I think your first criterion is how the anesthetic would be applied: inhalation or injection.
You are right, in the movies the criminal soaks a rag in some chloroform and presses it to the victim's nose and in 0.5s the victim is unconscious. But it doesn't really work like that, even if the victim was breathing deeply, which probably they wouldn't be. Many inhaled anesthetics in use these days are still halogenated hydrocarbons like isofluorane.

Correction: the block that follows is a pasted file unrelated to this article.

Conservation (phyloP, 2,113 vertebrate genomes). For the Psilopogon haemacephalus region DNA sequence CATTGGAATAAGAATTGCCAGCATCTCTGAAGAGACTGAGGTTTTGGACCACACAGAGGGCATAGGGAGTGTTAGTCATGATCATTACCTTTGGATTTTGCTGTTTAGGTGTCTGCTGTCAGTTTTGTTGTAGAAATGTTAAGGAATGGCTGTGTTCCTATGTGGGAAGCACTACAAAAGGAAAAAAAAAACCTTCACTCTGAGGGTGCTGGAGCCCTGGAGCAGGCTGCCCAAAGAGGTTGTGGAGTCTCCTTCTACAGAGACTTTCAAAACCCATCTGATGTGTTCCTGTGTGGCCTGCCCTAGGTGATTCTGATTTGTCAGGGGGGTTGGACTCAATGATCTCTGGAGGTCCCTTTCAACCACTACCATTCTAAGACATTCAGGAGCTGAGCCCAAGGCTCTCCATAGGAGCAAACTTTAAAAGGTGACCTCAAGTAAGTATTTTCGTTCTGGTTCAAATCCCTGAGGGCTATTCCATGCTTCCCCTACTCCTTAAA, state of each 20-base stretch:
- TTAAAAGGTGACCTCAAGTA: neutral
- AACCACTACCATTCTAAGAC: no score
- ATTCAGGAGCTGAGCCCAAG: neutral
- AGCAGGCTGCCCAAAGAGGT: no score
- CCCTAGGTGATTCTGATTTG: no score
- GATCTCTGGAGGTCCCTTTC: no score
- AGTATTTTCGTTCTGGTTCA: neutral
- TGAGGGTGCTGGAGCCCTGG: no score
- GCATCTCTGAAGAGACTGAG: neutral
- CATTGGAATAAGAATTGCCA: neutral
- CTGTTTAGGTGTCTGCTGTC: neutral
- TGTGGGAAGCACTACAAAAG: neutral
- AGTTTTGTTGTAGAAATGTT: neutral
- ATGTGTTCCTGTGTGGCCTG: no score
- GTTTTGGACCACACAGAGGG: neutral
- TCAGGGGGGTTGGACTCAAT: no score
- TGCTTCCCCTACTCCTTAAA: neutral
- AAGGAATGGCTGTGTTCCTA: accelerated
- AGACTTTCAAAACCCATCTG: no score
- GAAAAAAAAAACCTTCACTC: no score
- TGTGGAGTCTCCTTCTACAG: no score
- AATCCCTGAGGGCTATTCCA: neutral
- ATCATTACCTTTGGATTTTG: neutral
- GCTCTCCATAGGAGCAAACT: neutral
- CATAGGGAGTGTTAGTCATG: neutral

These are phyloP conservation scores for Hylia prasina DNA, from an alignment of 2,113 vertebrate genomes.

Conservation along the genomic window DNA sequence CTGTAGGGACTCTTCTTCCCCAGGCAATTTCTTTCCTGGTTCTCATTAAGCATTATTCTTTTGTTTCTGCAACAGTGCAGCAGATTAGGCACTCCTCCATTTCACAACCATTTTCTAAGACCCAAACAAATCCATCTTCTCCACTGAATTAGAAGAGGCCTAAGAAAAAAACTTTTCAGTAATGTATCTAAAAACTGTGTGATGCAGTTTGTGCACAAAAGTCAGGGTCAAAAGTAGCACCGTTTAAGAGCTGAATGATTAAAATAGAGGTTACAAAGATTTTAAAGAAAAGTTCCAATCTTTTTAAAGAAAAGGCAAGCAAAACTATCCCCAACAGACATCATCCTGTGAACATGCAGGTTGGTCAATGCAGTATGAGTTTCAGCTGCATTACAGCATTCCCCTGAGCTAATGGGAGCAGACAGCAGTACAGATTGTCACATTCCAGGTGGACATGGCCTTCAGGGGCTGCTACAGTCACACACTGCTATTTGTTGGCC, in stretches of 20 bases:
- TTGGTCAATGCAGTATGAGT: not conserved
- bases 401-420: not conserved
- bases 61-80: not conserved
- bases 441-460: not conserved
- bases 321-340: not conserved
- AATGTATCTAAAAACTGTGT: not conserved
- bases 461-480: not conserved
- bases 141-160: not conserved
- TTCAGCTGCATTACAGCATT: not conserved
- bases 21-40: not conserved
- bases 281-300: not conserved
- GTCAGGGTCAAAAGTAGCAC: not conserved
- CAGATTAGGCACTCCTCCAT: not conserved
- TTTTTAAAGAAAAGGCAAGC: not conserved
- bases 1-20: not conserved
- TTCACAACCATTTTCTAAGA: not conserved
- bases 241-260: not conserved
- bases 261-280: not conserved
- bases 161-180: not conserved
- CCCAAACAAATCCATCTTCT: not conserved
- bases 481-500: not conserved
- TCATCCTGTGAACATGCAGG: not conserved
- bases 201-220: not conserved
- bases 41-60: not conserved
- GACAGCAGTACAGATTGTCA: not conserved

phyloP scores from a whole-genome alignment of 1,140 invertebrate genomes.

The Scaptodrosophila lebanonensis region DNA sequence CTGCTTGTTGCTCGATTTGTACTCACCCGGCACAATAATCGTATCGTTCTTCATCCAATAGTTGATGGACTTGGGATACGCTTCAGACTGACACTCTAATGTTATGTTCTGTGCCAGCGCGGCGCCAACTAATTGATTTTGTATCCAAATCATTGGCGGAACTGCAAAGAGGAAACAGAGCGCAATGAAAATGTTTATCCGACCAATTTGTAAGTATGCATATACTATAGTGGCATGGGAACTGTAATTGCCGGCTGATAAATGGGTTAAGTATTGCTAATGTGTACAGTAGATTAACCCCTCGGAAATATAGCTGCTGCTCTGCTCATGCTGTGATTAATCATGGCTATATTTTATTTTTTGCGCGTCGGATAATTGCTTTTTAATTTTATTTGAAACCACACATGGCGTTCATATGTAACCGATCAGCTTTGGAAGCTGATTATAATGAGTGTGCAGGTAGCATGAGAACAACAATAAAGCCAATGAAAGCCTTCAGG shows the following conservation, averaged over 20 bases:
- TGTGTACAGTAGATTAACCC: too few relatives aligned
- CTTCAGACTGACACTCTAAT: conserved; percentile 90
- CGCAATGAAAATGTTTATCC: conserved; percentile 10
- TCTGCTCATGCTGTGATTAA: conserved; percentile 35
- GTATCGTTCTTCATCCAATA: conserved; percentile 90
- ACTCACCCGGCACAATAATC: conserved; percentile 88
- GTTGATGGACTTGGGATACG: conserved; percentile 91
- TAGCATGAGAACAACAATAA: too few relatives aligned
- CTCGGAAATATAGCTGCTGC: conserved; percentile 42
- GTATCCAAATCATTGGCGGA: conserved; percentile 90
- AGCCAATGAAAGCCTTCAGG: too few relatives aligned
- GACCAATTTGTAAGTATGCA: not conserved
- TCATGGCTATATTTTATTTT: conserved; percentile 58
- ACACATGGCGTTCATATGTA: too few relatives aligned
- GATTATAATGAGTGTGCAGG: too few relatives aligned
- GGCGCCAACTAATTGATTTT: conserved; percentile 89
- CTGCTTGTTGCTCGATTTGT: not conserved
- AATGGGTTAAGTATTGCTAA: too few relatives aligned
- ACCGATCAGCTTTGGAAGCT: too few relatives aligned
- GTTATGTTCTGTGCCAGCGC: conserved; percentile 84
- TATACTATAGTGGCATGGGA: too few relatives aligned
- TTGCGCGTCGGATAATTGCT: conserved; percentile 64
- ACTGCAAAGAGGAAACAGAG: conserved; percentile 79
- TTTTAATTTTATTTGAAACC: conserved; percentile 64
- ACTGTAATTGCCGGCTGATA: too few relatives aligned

Forcibly making someone unconscious with an anaesthetic in perpetration of a crime would be difficult, risky business. All anesthetics will kill someone if the dosage is wrong, and the correct dosage is at the least a function of body weight. The criminal would have to be able to do some quick math on the fly to calculate and administer the correct dosage. Maybe the criminal is an anesthesiologist?
Another factor that would have to be considered is the length of action. In surgery, multiple anesthetics are often used - for instance, one quick acting drug to start anesthesia, and another longer acting one to maintain it.